by Lynn on June 19, 2024

in The Passionate Playgoer

Live and in person in the Courtyard of the Aga Khan Museum, 77 Wynford Dr. Toronto, Ont. Produced by Modern Times Stage Company and the Aga Khan Museum in association with Theatre Artaud.

Plays until June 26.

Written by Rouvan Silogix, Rafeh Mahmud and Ahad Lakhani

Based on Rumi’s Masnavi.

Directed by Rafeh Mahmud

Scenic design, lighting and props by Waleed Ansari

Costumes designed by Niloufar Ziaee

Sound design and score by John Gzowski

Cast: Michaela Lily Davies

Rouvan Silogix

Navtej Sandhu

From the production’s program: “In the Courtyard of the Aga Khan Museum, witness a re-imagining and radical adaptation of Rumi’s “Masnavi”: The Caged Bird Sings reveals a cage within a cage as this surreal piece unfolds for audiences in the round.

An original piece written by Rouvan Silogix, Rafeh Mahmud and Ahad Lakhani, The Caged Bird Sings holds three prisoners: two star-crossed lovers and scientists, Rumi and Jin, who share a cell with Sal, a mysterious vagrant. As they navigate their new-found reality and reconcile their past lives, they are haunted by ghosts and demons of their own making. The piece explores Sufi mysticism, ideas of Fanafillah, the prisons—literal and the metaphorical—that we are put in, that we put ourselves in and that we create ourselves, and how and whether it’s possible to escape such prisons.”

From the all-knowing-Google: “Jalāl al-Dīn Muḥammad Rūmī, or simply Rumi, was a 13th-century poet, Hanafi faqih, Islamic scholar, Maturidi theologian, and Sufi mystic originally from Greater Khorasan in Greater Iran. Rumi’s works were written mostly in Persian, but occasionally he also used Turkish, Arabic and Greek in his verse.”

“The Masnavi, is an extensive poem written in Persian by Jalal al-Din Muhammad Rumi, also known as Rumi. The Masnavi is one of the most influential works of Sufism, ascribed to be like a “Quran in Persian”. The Masnavi is a series of six books of poetry that together amount to around 25,000 verses or 50,000 lines. It is a spiritual text that teaches Sufis how to reach their goal of being truly in love with God.

Waleed Ansari has designed a beautiful set of the cell/prison that looks like a kind of birdcage. There are ornate rugs on the floor with two simple cots for sleeping. One bed has pillows that look embroidered in vibrant colours. Sal (Rouvan Silogix) sleeps on that cot. Rumi (Mikaela Lily Davies) and Jin (Navtej Sandhu) alternate with the other cot.

The text of Rouvan Silogix, Rafeh Mahmud and Ahad Lakhani is divided into three parts: Fortune, Frenzy and Fanaa. Each part is then divided into sections, eight sections for the first part, six for the second part and seven sections for the third part. A section might deal with an ancient story, some esoteric musings etc.

The basic story is that two women, Rumi and Jin, are lovers and partners in a business that sells a love potion they created. One feels it would help humanity. The other wants to make money. They seem to have a difference of opinion of what is important. Sal says that he has been in that cell for a thousand years and is a former king who fell in love with one of his slaves, which is forbidden.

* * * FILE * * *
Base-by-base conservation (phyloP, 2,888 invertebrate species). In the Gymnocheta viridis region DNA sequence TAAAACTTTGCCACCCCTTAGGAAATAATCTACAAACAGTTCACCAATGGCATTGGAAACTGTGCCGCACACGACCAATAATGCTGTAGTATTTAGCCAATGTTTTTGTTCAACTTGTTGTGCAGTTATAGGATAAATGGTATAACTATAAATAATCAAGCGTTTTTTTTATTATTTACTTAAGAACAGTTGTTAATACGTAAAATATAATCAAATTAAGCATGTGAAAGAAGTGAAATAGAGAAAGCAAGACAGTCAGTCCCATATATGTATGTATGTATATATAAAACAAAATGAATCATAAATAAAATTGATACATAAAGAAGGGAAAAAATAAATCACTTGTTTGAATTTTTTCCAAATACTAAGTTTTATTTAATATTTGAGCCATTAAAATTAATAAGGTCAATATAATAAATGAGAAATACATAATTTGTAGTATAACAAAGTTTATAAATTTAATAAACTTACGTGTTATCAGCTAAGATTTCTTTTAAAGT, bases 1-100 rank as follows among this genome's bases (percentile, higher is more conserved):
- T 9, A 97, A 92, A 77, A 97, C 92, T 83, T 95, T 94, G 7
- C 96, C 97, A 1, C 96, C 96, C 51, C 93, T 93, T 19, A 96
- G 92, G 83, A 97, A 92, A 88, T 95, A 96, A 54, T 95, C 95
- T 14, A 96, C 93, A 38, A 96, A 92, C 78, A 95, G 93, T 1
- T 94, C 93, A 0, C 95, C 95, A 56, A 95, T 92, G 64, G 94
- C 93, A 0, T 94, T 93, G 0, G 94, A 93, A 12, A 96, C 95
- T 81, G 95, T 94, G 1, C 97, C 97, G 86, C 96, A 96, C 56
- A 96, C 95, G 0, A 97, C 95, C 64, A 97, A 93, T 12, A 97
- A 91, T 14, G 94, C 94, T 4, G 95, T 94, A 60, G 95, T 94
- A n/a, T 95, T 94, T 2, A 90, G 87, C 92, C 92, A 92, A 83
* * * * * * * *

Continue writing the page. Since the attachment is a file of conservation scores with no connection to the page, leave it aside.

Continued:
As Rumi, Mikaela Lily Davies gives a nuanced, impassioned performance. As Jin, Navtej Sandhu is emotional, driven and committed. Rouvan Silogix plays Sal with deliberately ‘over-the-top’ enthusiasm. One can imagine such enthusiasm because for the first time in a thousand years of captivity, Sal has company to ease his burden. These are three fascinating performances.

The writing is a combination of contemporary colloquialisms, poetic lyricism, vivid imagery and  creative metaphors. The stories are arresting with the occasional one being impenetrable for its meaning.

Rafeh Mahmud has directed an elegant, beautifully imagined world of realism and mysticism. Mahmud has conjured a world of antiquity and one of now. It’s a wonderful exercise to discover the mysteries of the piece: what is the prison cell? Can they really escape? Why are they there? Are they prisoners of their own imagination? What an adventure to delve into poet Rumi’s world as realize by Rouvan Silogix, Rafeh Mahmud and Ahad Lakhani.

One of the notes for the production lamented the quality of translations/adaptations of Rumi, in that sometimes aspects were ‘erased’, hence the version the three co-writers created. It’s a pity that the program didn’t list any translations/adaptations the three co-writers found acceptable. Those of us who are curious would love to seek out these versions.

If you go, remember that the show is done outdoors in the courtyard of the beautiful Aha Khan Museum. Dress appropriately.

The Caged Bird Sings

Modern Times Stage Company and the Aga Khan Museum in association with Theatre Artaud, present, at 77 Wynford Dr. Toronto, Ont.

Playing until June 26, 2024.

Running time: 90 minutes (no intermission)

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